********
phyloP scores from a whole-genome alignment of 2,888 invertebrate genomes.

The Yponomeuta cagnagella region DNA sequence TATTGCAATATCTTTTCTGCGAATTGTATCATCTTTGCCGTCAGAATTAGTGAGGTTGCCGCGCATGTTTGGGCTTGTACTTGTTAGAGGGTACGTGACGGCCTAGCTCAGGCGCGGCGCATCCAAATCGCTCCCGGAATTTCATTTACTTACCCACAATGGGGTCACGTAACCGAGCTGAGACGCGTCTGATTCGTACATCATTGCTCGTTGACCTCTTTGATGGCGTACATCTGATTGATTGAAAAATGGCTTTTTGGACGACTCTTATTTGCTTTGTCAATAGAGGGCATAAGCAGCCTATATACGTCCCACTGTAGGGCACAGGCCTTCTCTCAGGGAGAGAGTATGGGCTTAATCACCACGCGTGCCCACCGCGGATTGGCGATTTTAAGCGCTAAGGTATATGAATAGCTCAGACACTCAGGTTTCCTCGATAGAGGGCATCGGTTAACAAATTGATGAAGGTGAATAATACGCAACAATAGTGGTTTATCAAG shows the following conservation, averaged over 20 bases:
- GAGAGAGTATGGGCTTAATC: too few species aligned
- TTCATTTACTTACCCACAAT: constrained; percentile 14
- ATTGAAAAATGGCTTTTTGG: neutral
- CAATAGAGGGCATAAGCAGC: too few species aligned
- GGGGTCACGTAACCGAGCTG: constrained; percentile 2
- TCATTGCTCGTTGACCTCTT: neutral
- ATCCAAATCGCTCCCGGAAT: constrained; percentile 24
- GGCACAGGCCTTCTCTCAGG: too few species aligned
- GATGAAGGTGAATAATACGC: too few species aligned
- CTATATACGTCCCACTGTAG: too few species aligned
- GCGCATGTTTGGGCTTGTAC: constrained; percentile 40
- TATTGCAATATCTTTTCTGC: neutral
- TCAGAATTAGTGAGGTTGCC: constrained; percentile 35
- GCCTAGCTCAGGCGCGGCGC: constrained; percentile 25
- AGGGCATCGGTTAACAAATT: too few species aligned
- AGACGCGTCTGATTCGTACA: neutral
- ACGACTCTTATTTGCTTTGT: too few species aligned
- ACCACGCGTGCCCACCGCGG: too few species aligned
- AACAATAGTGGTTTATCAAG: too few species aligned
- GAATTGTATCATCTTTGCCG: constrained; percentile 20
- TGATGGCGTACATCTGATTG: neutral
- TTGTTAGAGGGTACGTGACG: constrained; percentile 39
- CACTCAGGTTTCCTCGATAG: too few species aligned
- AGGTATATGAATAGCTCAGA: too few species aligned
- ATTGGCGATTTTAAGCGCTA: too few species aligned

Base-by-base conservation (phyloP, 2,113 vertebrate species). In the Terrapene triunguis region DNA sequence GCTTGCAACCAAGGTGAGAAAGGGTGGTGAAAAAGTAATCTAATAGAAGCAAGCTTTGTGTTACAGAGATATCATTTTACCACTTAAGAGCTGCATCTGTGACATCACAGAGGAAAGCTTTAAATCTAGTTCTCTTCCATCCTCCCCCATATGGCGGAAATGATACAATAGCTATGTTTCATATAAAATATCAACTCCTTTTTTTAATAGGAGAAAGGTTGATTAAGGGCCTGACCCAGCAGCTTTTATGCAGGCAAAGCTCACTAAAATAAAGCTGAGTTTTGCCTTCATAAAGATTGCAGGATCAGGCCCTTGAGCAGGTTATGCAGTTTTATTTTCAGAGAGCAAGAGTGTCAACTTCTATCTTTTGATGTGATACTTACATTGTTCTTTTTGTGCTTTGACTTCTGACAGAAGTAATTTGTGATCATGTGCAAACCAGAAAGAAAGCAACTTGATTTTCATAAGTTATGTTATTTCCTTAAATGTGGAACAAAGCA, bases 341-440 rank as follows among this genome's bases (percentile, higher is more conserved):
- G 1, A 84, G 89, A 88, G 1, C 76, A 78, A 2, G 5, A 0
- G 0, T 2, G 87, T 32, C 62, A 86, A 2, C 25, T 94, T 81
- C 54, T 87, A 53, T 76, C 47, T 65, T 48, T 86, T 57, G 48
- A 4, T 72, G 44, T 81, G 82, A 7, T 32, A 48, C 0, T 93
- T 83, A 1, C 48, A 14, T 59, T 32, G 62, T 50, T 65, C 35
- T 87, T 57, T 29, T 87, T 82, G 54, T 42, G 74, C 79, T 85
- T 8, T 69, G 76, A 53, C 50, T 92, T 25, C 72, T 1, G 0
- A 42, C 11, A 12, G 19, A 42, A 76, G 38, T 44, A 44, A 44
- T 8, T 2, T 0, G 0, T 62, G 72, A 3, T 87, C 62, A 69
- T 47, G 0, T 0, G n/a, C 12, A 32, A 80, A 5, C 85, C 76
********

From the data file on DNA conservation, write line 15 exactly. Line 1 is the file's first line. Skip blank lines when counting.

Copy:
- TCAGAATTAGTGAGGTTGCC: constrained; percentile 35